Thursday, May 20, 2010

Chely Wright: Free at Last

Hello everyone and welcome back to Americana Review. I’m writing today about a topic that, to my recollection, has never been discussed before in country music, regardless of the format. If it has been discussed, it’s only been under the rarest of circumstances. I speak of course of the recent “outing” of Chely Wright, her revelation that she is a lesbian. As the media is quick to report, Chely is the first “openly gay” country music singer.
I’ve been a fan of Chely Wright’s since she first debuted on Arista records in 1994. To the best of my recollection, none of the singles from the debut album cracked the country Top 40. Still, this didn’t mean they were bad songs. As anybody in the Americana format will tell you, radio is very fickle. If you step outside the so-called boundaries of the established mainstream country format, you’re not likely to have your music played on mainstream country radio. It was when Chely recorded for MCA Records, under the production of Tony Brown, that the hits came. And then, as suddenly as those hits came to her, they stopped. Chely has since been recording for independent labels, the most recent album released on May 4, Lifted Off The Ground on the famous and well-respected Vanguard label.
Lifted Off The Ground, one might say, is Chely Wright’s “coming out” album, no pun intended. Her first album in 5 years, this album has been released alongside a whirlwind of media attention. Very little of this attention is related to the release of the album, rather it is related to Chely’s revelation that she is gay. This is the first revelation of its kind in country music, and you can tell that because I don’t think anyone really knows what to say. No one really knows what to expect. After all, for a good chunk of the world, homosexuality is a part of the fabric of one’s city. I live in Toronto, which has the second largest gay community in North America, second only to San Francisco. When we’re talking country music in its many facets, we’re talking about something different. While I will love, honour and defend country and Americana music until my last breath, I will also admit it hasn’t always been the most progressive community. After all, this is the format that didn’t show Charley Pride’s face for a long, long time when he broke through in the 1960’s. While Charley Pride was the first African-American singer in country music, it would be nearly 40 years before country would see another African-American country music star in Darius Rucker. So, any fear that Ms. Wright may have had that revealing her homosexuality to the world would have a negative impact on her career, certainly appear to be well founded.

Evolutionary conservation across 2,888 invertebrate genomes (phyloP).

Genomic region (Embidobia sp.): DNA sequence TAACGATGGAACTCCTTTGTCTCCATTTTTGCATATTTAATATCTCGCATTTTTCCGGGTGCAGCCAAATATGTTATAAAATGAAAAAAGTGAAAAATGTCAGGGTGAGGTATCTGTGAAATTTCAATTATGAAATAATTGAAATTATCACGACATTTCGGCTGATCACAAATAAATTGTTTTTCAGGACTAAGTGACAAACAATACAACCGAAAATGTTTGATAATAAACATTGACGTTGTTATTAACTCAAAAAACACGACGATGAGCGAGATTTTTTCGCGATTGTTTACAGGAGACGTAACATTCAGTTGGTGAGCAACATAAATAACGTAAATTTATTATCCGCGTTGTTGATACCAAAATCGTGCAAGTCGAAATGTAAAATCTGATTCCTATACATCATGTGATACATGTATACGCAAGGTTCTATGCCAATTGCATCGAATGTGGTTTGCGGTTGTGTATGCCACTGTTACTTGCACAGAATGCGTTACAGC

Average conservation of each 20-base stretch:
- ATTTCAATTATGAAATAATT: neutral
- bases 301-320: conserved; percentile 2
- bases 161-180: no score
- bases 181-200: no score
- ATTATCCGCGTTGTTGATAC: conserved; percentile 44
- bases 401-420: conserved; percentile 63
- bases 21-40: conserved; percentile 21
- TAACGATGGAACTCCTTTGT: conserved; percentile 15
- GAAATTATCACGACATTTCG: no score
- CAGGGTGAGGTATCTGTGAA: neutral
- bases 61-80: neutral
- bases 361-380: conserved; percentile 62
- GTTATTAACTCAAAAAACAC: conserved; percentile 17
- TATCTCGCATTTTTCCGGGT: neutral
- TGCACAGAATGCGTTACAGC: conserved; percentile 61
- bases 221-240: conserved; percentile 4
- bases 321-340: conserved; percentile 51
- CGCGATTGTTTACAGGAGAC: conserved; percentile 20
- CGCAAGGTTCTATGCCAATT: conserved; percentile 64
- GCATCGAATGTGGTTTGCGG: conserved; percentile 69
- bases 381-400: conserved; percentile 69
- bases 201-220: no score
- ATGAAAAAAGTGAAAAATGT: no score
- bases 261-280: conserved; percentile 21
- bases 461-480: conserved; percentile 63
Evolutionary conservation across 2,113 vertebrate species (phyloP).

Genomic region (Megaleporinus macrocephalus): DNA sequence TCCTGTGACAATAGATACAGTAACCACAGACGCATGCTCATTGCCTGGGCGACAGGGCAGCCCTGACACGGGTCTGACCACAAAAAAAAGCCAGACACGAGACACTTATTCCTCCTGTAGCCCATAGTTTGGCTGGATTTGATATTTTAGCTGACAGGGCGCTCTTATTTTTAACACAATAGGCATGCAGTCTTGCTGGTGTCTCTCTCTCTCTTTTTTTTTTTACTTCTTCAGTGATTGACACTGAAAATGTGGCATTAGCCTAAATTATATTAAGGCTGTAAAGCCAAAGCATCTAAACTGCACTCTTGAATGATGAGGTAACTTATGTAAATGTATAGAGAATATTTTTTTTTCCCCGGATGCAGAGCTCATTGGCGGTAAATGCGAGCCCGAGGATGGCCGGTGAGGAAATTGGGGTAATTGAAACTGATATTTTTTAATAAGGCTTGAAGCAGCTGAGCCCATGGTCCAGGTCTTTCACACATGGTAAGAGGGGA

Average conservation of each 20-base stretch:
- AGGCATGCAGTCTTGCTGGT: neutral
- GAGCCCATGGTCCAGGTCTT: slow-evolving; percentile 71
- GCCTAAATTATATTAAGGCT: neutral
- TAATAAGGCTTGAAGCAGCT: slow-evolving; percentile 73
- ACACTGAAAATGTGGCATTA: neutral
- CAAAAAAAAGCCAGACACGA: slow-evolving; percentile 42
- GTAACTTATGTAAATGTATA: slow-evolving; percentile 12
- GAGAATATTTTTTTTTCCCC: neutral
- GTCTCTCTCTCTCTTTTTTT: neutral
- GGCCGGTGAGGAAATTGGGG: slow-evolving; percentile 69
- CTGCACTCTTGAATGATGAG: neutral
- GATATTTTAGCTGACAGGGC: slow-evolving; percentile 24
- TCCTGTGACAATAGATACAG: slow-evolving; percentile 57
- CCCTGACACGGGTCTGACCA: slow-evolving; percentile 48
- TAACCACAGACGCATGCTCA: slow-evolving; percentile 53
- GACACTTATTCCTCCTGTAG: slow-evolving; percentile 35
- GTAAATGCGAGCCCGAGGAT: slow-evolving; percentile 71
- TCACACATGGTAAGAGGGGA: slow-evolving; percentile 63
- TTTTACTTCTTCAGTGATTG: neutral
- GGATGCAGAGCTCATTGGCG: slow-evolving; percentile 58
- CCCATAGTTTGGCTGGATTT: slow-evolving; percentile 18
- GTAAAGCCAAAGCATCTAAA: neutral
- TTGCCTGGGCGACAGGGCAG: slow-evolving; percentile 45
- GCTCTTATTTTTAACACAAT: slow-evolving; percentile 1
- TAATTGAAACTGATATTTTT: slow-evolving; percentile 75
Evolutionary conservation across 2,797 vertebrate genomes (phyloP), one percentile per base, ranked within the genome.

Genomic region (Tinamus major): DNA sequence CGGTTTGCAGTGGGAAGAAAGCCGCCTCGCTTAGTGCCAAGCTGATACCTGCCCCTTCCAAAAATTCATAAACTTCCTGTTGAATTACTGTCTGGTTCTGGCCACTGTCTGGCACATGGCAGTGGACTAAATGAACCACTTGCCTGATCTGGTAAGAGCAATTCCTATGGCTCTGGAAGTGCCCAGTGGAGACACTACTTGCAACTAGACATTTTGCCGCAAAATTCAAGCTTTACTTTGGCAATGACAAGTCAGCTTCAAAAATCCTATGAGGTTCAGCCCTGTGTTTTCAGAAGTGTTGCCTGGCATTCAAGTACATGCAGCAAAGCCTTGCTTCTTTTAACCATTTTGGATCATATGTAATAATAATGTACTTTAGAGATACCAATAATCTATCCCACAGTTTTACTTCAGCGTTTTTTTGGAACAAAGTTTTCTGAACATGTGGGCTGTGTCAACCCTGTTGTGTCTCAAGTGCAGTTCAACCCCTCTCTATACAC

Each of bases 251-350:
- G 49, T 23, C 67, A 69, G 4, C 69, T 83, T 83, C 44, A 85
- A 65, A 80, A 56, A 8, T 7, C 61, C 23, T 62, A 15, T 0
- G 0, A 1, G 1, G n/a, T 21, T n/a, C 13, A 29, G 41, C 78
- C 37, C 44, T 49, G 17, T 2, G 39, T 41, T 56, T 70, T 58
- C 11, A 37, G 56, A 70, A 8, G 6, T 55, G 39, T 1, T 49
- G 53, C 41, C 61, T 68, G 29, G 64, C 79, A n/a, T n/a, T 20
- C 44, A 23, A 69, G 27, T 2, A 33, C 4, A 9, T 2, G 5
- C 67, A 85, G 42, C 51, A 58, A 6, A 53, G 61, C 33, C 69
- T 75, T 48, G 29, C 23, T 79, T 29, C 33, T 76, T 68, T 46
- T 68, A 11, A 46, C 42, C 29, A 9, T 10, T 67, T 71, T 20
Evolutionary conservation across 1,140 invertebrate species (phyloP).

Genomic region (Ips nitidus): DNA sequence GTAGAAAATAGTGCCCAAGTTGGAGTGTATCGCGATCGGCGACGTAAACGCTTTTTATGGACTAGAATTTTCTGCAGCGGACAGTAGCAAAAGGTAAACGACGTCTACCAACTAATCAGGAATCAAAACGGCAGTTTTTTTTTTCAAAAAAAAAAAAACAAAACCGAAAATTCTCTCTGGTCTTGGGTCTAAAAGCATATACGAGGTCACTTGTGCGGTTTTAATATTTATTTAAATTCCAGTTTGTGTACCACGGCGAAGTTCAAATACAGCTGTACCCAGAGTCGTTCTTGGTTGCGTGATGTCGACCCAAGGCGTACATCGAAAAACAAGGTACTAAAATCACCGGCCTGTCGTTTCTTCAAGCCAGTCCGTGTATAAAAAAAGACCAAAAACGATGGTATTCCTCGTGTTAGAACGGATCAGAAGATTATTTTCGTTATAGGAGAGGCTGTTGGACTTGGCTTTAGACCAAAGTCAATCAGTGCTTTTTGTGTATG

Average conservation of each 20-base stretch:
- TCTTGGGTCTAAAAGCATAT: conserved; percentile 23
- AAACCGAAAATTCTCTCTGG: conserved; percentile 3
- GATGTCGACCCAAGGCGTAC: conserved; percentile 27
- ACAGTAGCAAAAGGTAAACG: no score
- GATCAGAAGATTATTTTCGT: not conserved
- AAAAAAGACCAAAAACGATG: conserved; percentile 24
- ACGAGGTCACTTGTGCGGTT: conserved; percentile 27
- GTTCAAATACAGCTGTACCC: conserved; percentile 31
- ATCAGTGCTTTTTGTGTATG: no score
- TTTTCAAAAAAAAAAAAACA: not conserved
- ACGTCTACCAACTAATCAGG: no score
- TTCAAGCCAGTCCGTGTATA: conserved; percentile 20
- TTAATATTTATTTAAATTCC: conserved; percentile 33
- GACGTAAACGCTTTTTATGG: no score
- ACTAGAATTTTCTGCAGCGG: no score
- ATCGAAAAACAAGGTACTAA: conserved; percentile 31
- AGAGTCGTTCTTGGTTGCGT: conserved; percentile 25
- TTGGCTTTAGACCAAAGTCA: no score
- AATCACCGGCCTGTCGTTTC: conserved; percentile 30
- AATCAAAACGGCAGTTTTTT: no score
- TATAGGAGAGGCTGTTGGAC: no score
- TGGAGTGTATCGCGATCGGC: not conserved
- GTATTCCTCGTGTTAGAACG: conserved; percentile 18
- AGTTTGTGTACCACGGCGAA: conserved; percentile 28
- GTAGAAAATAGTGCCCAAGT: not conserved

I hope this is not the case. I read an interview that Ms. Wright had with a Canadian press agency online on Tuesday May 18. I’ve included a link to that interview below this entry and I hope you will take the time to read it. As I read the article, a range of emotions washed over me. I can honestly say, my heart goes out to Chely Wright. In the article, Ms. Wright provides stark detail of the torment, conflict and confusion she had dealt with for so many years. She talks about how she knew she was gay from the time she was a child, then going to a corn field near her home to pray to God to make her not be gay. This must have been such a conflict for her as a young child, praying to the same God that she states her church often taught their congregation that God will condemn anyone who is a homosexual to burn in hell for eternity. She talks about the fears she had about what would happen to her country music career if she told anyone about her sexuality, and the struggle she went through to keep it hidden. And, she talks openly about the lowest point in her life, which ended up being the springboard to where she is in her life and her career today. All of this has led to the wonderful and poignant album, Lifted Off The Ground.
I, for one, am proud that Chely Wright is a country music singer, an Americana music singer and a damn good songwriter. What she has done is brave beyond belief. A person can’t help but feel better and be in a better place in life and in spirit with telling the truth about yourself. A truth Chely Wright can be very proud of. If anyone out there is struggling with themselves and who they are, take a look and listen to Chely Wright’s story. If her story helps even one person through their own confusion and struggle, then her story will have served its greater purpose.
I will say though, that I look forward to the day when a singer makes a revelation such as this and it’s met with resounding indifference. The real buzz that should be happening right now should be with respect to the album, Lifted Off The Ground. If you visit Chely Wright’s web site,, under the Albums link you will be able to listen to previews of the songs on the album. I have listened to all of the clips and let me tell you my friends, this is some of the finest, strongest work I have ever heard from any singer in any format. I will be picking up this album for a more studious listen and providing a review on this blog in the coming days. If you have the chance to pick up this album, go to your favourite records store and pick it up, you will love it, I promise. Indeed, it is some of the most personal work one could put on an album. Produced by the great Rodney Crowell, it is Chely Wright’s masterpiece.
I can only hope that in the coming weeks, we begin to hear more about the music from Chely Wright. It would be terrible for an album this great, this perfect, to be completely ignored in favour of what should be of no consequence to anyone, that being her sexuality. It would be a terrible crime, indeed.
To view the Chely Wright interview referred to in today’s blog, click on this link:

That’s all for now friends, take care and we’ll catch up Saturday.

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